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Lock of George Washington's hair found in old book

Press Trust of India  |  New York 

Experts have discovered a rare lock of hair belonging to the first US George Washington, which was hidden inside a long-forgotten book at a college library. The discovery was made during an ongoing inventory of archival collections of the at the in the US. This is a very significant treasure.

Its a tremendous testament to history and our connection to some of the most important historical figures, said India Spartz, and Archives at the library. While surveying some of the oldest books and records, Daniel Michelson, a historical records project archivist, spotted on a shelf a compact, leather book, Gaines Universal Register or American and British Kalendar for the year 1793. The popular almanac, which includes population estimates for the American colonies and comparisons of various coins and currencies, is believed to have belonged to Philip J Schuyler, the son of Philip Schuyler, of the The eldest was also a close friend and supporter of Washington, served under him during the Revolutionary War, and later became a US from Albany. Examination of the almanac by John Myers, catalogue and metadata librarian, uncovered a slender yellowed envelope tucked inside. It was inscribed: Washington's hair, L S S & (scratched out) GBS from James A given him by his mother, Aug 10, 1871. The envelope contained several strands of gray or whitening hair, neatly tied together by a single thread. The envelope also has an 1804 letter to the younger A grandson of Schuyler, James was the third son of Alexander and Eliza served as a in the Revolutionary War under Washington and later joined his cabinet as the of the Treasury when Washington was elected the first US According to Prize-winning biography of Hamilton, George and were close to the much younger Alexander and Eliza. Washington died in 1799. In an era when people frequently exchanged hair as a keepsake, it's quite probable that Martha had given Eliza some of George's hair, which in turn was given to their son, James, who later distributed it, strand by strand, as a precious memento to close friends and family members, said Susan Holloway Scott, an independent scholar. A lack of documentation on clear custody of the material found in Unions archives or DNA testing makes it difficult to verify that the strands of hair are Washingtons. Without DNA, youre never positive, but I believe its 100 per cent authentic, said John Reznikoff, a prominent Its not hugely valuable, maybe two to three thousand dollars for the strands you have, but its undoubtedly George Washingtons, said Reznikoff who is listed in the Guinness Book of World Records for the Largest Collection of Hair from Historical Figures.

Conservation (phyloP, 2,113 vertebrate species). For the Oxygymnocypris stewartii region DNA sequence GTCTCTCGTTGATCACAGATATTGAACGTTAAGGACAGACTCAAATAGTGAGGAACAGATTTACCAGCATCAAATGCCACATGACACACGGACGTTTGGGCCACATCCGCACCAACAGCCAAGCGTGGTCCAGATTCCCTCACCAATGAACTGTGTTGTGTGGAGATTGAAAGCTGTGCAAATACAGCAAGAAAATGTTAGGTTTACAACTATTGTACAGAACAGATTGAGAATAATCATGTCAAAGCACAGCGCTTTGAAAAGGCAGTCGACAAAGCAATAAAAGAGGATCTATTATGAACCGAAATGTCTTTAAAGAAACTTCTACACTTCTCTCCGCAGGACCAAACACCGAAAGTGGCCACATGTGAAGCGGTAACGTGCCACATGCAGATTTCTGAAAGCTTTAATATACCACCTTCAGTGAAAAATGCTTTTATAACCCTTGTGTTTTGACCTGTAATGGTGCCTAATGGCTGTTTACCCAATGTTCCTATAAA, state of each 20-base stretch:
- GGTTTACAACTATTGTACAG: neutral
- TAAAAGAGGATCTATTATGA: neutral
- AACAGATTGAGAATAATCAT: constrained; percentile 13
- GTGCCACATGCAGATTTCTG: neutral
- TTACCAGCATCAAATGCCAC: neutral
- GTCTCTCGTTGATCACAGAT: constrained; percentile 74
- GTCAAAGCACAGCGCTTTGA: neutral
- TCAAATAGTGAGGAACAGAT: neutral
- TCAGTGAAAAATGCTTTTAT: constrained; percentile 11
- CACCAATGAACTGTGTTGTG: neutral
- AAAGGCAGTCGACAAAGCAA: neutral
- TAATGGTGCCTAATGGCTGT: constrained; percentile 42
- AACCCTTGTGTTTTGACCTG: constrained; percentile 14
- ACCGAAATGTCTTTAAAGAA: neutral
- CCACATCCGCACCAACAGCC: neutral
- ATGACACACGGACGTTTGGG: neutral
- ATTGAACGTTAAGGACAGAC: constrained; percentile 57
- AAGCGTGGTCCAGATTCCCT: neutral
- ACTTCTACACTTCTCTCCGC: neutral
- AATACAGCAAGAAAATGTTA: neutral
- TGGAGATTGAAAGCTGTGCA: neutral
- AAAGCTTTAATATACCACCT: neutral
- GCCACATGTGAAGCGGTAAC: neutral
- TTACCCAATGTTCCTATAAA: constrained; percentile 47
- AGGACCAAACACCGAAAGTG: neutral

(This story has not been edited by Business Standard staff and is auto-generated from a syndicated feed.)

First Published: Thu, February 15 2018. 14:35 IST
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